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The Ins and Outs of Working in a One-Person Student Conduct Office



By Julie Draper Davis, Ph.D. and Matthew Sullivan


It is not uncommon for student conduct administrators at a variety of institutional types to have sole responsibility over their institution's student conduct process (and oftentimes much more). Working in a one-person office comes with many challenges but can bring about many rewards. Having recently transitioned from a five-person office, we recently learned a great deal about working in one-person student conduct offices. While one of us works at a large community college and the other works at a small, private university, several themes have emerged from our lived experiences for successful management of this unique working situation.
It is not uncommon for student conduct administrators at a variety of institutional types to have sole responsibility over their institution's student conduct process (and oftentimes much more). Working in a one-person office comes with many challenges but can bring about many rewards. Having recently transitioned from a five-person office, we recently learned a great deal about working in one-person student conduct offices. While one of us works at a large community college and the other works at a small, private university, several themes have emerged from our lived experiences for successful management of this unique working situation.
 
You wear lots of hats.
  • Many of us in one-person student conduct offices wear many hats. Often our position requires us to take on additional duties not related to student conduct that provide us with different ways to work with students on our campuses. For many, this helps keep the job challenging and interesting. It provides learning opportunities and new experiences to help us grow as student conduct administrators and prepare us for that next position. It can be overwhelming at times, but it also can fuel us when the student conduct bogs us down, and help us find new things that we love to do.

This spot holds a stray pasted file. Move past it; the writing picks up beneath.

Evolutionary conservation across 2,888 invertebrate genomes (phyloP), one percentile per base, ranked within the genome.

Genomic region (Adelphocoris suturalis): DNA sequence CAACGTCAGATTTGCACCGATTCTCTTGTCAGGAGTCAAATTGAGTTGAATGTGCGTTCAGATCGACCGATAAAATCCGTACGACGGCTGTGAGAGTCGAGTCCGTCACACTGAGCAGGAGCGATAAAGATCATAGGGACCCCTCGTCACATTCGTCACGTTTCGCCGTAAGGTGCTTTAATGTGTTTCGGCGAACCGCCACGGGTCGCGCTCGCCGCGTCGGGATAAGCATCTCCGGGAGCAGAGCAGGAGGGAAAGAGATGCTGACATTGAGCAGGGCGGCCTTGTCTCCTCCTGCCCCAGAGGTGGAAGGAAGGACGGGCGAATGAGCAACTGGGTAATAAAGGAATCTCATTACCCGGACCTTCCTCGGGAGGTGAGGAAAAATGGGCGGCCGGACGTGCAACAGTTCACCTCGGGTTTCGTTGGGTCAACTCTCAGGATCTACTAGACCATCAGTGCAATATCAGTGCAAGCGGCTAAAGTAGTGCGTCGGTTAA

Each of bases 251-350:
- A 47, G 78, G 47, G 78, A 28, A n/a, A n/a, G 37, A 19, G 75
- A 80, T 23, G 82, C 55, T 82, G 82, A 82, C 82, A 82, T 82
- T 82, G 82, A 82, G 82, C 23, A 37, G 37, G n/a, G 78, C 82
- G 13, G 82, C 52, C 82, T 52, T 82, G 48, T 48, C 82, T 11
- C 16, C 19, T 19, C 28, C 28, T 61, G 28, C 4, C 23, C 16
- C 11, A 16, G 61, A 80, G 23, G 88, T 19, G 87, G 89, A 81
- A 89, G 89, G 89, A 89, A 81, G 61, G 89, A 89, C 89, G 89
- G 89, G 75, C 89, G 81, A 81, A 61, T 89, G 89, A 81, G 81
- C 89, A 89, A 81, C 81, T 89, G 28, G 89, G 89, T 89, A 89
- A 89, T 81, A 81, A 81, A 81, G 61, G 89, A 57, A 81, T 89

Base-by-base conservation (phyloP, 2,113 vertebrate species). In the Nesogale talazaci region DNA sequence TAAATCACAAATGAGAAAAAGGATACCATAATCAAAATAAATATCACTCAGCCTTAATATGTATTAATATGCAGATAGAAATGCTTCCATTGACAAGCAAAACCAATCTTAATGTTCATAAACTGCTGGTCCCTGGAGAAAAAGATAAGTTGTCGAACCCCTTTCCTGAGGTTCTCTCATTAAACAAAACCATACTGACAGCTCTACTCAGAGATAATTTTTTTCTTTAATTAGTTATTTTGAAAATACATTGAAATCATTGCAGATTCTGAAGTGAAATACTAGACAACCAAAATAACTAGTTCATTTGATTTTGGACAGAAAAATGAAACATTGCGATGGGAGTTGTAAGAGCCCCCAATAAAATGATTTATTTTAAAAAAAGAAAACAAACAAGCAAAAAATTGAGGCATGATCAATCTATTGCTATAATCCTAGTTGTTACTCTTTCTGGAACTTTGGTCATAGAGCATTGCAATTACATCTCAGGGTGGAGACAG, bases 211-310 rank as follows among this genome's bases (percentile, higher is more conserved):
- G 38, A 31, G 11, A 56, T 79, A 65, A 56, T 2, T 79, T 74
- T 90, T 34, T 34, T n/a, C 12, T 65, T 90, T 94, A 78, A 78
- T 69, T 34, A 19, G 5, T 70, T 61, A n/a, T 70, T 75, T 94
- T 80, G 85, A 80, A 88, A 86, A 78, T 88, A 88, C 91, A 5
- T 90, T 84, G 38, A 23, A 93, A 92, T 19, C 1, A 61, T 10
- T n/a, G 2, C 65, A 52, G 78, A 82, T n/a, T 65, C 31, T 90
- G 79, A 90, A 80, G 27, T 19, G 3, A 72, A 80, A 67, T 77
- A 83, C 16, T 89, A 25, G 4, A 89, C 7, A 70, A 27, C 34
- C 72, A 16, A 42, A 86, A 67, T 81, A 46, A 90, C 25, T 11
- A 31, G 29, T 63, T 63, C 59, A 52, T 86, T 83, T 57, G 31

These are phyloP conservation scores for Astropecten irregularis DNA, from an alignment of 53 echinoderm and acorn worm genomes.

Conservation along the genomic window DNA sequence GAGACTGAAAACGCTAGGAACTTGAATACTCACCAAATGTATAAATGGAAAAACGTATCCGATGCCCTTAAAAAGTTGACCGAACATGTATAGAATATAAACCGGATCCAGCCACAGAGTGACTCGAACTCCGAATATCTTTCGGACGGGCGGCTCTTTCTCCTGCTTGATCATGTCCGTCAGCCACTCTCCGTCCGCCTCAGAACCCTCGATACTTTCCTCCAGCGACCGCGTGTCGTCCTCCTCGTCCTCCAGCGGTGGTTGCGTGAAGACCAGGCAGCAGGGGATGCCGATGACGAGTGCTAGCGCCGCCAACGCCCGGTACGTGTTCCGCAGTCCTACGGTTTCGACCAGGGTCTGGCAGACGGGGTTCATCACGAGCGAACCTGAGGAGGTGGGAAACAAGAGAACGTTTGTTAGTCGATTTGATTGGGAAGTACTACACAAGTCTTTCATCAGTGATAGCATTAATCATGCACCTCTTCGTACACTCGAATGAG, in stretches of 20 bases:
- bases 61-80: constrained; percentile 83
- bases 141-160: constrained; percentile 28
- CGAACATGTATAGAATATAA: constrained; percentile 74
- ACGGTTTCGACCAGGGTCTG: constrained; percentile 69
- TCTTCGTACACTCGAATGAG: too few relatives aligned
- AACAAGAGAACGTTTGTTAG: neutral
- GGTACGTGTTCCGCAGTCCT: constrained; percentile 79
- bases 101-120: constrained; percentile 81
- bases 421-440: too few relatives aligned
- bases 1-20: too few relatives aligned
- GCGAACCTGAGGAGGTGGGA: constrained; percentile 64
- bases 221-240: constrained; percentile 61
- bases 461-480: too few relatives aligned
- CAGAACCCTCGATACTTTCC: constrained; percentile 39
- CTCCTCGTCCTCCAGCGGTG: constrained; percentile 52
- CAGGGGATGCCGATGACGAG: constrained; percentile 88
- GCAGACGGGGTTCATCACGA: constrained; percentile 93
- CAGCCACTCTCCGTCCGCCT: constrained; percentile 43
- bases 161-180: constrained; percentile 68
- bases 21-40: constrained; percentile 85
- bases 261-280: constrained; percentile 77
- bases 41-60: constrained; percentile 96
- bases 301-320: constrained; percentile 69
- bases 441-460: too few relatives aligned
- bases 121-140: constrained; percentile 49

You likely experience a high level of autonomy.
  • Being the sole experts on student conduct on our campuses provides a lot of autonomy in our work. We are able to develop policies, draft student conduct codes, and develop educational sanctions in the ways that we know will fit best with our conduct program. Our supervisors are often stretched thin too and so there is a high level of trust that we will work autonomously to advance the student conduct program.
 
A network of student conduct colleagues is so important.
  • Now having spent some time in one-person offices, we've found the importance of ASCA and the network of colleagues it provides us. We often use this network to troubleshoot new ideas, strategize next steps, empathize with us about the most recent St. Patrick's Day shenanigans, and provide support when times are tough. As the only person primarily focused on student conduct on our campuses, we don't have the luxury of an automatic professional network down the hall or in the building next door. Very rarely do we find somebody who gets the work that we do and the decisions we have to make. Talking through an incident involves so many explanations that it makes the efforts feel never-ending. That's why we have found that having a network of student conduct administrators available to us has been a life-saver. There are many of us in one-person offices across this country and it's important to identify colleagues who can support and challenge you when you need it.
  • Some of us have the benefit of help from housing professionals across campus, and they can be an amazing resource to talk through conduct issues and help support your student conduct program. Conduct may only be a part of their important work but they can still be a very helpful network since they understand your student population and the campus politics.